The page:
Palmer JT, Bryant C, Wang DX, Davis DE, Setti EL, Rydzewski RM, Venkatraman S, Tian ZQ, Burrill LC, Mendonca RV, Springman E, McCarter J, Chung T, Cheung H, Janc JW, McGrath M, Somoza JR, Enriquez P, Yu ZW, Strickley RM, Liu L, Venuti MC, Percival MD, Falgueyret JP, Prasit P, Oballa R, Riendeau D, Young RN, Wesolowski G, Rodan SB, Johnson C, Kimmel DB, Rodan G (2005) Design and synthesis of tri-ring P3 benzamide-containing aminonitriles as potent, selective, orally effective inhibitors of cathepsin K. J Med Chem 48(24):7520–7534. doi:10.1021/jm058198r PubMedCrossRefGoogle Scholar
  25. 25.
    Xing R, Addington AK, Mason RW (1998) Quantification of cathepsins B and L in cells. Biochem J 332(Pt 2):499–505PubMedGoogle Scholar
  26. 26.
    Yorimitsu T, Klionsky DJ (2007) Eating the endoplasmic reticulum: quality control by autophagy. Trends Cell Biol 17(6):279–285PubMedCrossRefGoogle Scholar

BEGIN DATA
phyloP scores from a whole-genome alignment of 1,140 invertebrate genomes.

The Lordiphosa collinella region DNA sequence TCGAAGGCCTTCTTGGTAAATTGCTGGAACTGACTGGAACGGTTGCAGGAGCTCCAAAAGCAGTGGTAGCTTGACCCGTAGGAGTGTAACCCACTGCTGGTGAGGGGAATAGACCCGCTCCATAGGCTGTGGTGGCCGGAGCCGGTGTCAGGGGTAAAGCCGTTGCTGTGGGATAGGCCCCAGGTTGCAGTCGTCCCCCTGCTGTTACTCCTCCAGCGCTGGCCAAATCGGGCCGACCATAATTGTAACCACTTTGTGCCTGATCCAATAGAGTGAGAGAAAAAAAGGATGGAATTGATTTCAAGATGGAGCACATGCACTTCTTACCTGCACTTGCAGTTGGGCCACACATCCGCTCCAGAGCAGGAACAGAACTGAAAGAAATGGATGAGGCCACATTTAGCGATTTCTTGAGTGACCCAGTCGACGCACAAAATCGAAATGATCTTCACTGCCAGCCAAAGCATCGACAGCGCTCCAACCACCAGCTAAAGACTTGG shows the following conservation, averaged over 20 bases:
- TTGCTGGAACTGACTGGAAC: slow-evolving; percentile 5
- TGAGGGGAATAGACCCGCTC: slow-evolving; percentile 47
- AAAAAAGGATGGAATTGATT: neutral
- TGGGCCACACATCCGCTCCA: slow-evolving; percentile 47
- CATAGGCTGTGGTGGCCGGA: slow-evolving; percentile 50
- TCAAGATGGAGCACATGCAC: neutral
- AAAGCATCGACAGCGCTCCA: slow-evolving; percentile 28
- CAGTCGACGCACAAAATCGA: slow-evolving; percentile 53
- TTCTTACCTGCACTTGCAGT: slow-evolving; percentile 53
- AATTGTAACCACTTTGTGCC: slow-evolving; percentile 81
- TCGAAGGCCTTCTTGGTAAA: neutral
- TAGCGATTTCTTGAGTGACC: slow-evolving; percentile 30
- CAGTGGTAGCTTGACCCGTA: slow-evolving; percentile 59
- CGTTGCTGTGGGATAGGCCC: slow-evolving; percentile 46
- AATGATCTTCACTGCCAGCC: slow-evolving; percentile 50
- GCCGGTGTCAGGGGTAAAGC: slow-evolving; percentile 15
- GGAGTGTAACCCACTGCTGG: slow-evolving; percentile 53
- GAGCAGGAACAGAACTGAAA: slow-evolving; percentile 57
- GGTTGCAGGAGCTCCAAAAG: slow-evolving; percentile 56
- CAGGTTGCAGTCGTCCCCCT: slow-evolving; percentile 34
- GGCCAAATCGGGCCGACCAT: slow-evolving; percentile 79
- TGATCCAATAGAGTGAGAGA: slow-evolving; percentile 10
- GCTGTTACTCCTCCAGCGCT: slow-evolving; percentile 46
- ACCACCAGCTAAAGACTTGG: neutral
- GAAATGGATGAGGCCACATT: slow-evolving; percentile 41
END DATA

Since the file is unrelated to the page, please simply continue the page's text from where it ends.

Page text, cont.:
27. 27.
    Kabeya Y, Mizushima N, Ueno T, Yamamoto A, Kirisako T, Noda T, Kominami E, Ohsumi Y, Yoshimori T (2000) LC3, a mammalian homologue of yeast Apg8p, is localized in autophagosome membranes after processing. EMBO J 19(21):5720–5728. doi:10.1093/emboj/19.21.5720 PubMedCrossRefGoogle Scholar
  28. 28.
    Boya P, Gonzalez-Polo RA, Poncet D, Andreau K, Vieira HL, Roumier T, Perfettini JL, Kroemer G (2003) Mitochondrial membrane permeabilization is a critical step of lysosome-initiated apoptosis induced by hydroxychloroquine. Oncogene 22(25):3927–3936PubMedCrossRefGoogle Scholar
  29. 29.
    Boya P, Kroemer G (2008) Lysosomal membrane permeabilization in cell death. Oncogene 27(50):6434–6451PubMedCrossRefGoogle Scholar
  30. 30.
    Eisenberg-Lerner A, Bialik S, Simon HU, Kimchi A (2009) Life and death partners: apoptosis, autophagy and the cross-talk between them. Cell Death Differ 16(7):966–975. doi:10.1038/cdd.2009.33 PubMedCrossRefGoogle Scholar
  31. 31.